James Brian Dumser

DUMSER, James Brian A biologist, educator, researcher, industrial hygienist and avid fly fisherman, Brian Dumser died of cancer on March 6, 2012. Dr. Dumser was Director of Environmental Health and Safety at UMass, Boston. He was 66 years old. Born in Troy, New York, Dr. Dumser received his Bachelor’s and Master’s degrees from McGill and was awarded his Ph.D. in Physiology from McGill’s Institute of Parasitology. A post-doctoral fellowship took him to the University of Adelaide, Australia; upon completion of his work there, he conducted research at the Université de Strasbourg under Nobel Prize recipient Jules Hoffmann, Director of the Centre National d’Études Scientifiques’ laboratory there. Before continuing research as a National Science Foundation post-doctoral fellow at Georgia Southern University, he was a Professor of Anatomy and Physiology at Vannier College CEGEP in Montreal, Canada. His publications appeared in the Canadian Journal of Zoology, The Journal of Reproduction and Fertility, and The Annual Review of Entomology; he was an active member of the scientific community. Brian’s interests and talents were wide-ranging. Before receiving his training at Harvard’s School of Public Health in Industrial Hygiene, he founded a company in Georgia doing embryo transfers in cattle. A distinguished professional in the field of industrial hygiene, he served as the Senior Industrial Hygienist at Boston University Medical Center / The University Hospital before joining UMass, Boston in 1994. As was the case with anything he undertook, Brian seriously embraced that role with passion. One of his major accomplishments was the development of a computerized laboratory chemical hazard classification program consistent with the EU Globalization initiative. Until the end, he was a dedicated member of the UMass community where health and safety were of the greatest importance to him. Dumser’s concern with health and safety extended to his community efforts. He served on the Winthrop Air Pollution, Noise and Airport Hazards Committee and was the Chair of the Winthrop Environmental Health Facts Subcommittee, a group active in determining if there was a correlation between health impacts to the community and its proximity to Logan Airport. A courageous fighter to the end, Brian was always more concerned with family and friends than with himself. Loving father and grandfather of Josyane Dumser and Brian Daly. Dear brother of Raymond (Janet) and J. Barry (Sandra). Devoted former husband of Ellen Munley and Alison Edgar. Survived by his niece Krista Dumser and countless friends. There will be a Memorial Service in Winthrop on April 28 for family and friends. A second memorial service will be held on the UMass, Boston campus in April to enable his friends & colleagues to celebrate his life.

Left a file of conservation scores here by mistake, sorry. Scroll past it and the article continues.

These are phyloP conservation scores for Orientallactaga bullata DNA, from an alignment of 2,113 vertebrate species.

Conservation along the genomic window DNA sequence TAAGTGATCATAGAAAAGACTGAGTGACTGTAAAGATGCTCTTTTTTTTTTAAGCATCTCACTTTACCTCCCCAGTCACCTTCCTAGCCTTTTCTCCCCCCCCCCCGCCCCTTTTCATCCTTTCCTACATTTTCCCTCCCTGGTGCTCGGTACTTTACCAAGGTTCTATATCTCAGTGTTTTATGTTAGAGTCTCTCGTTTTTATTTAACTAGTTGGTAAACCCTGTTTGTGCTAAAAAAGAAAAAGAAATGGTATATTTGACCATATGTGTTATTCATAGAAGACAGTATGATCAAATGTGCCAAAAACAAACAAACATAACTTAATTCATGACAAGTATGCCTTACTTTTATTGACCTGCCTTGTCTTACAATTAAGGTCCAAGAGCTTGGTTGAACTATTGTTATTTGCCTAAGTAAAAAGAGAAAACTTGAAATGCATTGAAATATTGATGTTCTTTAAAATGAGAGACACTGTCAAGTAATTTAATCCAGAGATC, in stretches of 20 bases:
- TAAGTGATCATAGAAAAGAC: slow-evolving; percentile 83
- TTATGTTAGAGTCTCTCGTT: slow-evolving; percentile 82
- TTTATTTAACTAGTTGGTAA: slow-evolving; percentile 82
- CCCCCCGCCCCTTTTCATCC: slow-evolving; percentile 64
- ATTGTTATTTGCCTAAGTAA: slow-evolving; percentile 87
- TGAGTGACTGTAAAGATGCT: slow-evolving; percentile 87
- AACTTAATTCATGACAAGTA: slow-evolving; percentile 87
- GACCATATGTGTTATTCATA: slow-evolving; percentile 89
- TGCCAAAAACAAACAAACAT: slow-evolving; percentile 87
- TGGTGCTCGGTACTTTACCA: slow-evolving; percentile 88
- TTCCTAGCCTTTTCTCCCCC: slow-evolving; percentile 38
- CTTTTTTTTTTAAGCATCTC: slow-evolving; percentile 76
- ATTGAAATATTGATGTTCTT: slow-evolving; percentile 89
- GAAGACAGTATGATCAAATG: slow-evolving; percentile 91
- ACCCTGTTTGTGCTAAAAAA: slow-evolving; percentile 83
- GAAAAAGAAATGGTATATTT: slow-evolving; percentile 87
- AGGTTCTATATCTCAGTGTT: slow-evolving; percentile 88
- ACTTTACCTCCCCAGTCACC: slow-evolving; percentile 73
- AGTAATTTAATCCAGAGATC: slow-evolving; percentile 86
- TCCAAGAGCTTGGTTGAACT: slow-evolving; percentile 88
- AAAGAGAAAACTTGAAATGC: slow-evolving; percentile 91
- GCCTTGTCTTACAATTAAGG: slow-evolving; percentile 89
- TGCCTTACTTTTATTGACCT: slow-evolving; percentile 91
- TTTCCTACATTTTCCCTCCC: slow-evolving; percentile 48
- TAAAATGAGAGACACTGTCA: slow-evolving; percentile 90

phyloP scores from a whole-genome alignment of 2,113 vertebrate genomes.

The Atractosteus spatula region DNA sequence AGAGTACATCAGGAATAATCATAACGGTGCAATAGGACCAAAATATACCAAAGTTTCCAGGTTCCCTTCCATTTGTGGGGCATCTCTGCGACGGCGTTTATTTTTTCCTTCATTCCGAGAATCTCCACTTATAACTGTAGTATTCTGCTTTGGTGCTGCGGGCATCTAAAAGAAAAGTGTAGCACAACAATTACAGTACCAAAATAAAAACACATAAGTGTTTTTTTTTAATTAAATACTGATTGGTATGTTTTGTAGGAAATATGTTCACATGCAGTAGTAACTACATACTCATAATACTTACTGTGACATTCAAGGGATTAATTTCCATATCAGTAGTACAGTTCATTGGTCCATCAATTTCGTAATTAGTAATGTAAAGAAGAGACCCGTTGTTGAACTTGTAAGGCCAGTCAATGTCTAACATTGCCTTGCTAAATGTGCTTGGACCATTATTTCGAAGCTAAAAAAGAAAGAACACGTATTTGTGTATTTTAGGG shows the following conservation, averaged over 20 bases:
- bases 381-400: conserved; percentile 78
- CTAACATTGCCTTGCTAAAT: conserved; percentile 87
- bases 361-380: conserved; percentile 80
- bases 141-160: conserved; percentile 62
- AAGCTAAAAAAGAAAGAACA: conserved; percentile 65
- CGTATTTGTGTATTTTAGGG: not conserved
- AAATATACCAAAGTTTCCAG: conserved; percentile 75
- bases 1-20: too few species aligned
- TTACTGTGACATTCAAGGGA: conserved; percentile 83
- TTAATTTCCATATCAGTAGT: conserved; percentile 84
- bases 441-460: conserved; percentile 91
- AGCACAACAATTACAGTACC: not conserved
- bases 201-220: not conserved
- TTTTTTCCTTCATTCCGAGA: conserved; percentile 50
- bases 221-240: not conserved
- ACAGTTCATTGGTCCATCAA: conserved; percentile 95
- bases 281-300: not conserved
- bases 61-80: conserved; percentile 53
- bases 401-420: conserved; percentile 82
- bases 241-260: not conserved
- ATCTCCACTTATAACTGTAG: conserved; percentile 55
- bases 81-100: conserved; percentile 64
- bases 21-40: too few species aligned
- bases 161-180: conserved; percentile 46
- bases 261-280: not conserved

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1 Condolence

  1. Don Jamieson on October 17, 2021 at 9:13 am

    I am saddened to learn of Brian’s passing, and so long after-the-fact. I was one of his students at Vanier CEGEP in Montreal, and he stood out as an exceptional teacher. I believe he arrived at Vanier when the Social Sciences curriculum changed and required a higher level biology course for those students taking psychology courses. Because there were a lot of students who needed the course but didn’t have time to take the pre-req for that course, the pre-req was simply waived, and the biology teachers had to cope with a bunch of students, myself included, who had no biology background.

    When taking the initial attendance, Brian discovered that there were something like 3 science students, 2 nursing students and about 25 non-biology prepared social science students! He worked very hard at preparing materials, explaining backgrounds and getting us through the more advanced material we had to cover.

    I remember him as engaging, approachable, having funny lived experience stories and a very positive attitude. I was always thankful to him for getting me/us through that curriculum change and on to graduation. It gladdens me to see that he accomplished so much and made so many contributions.

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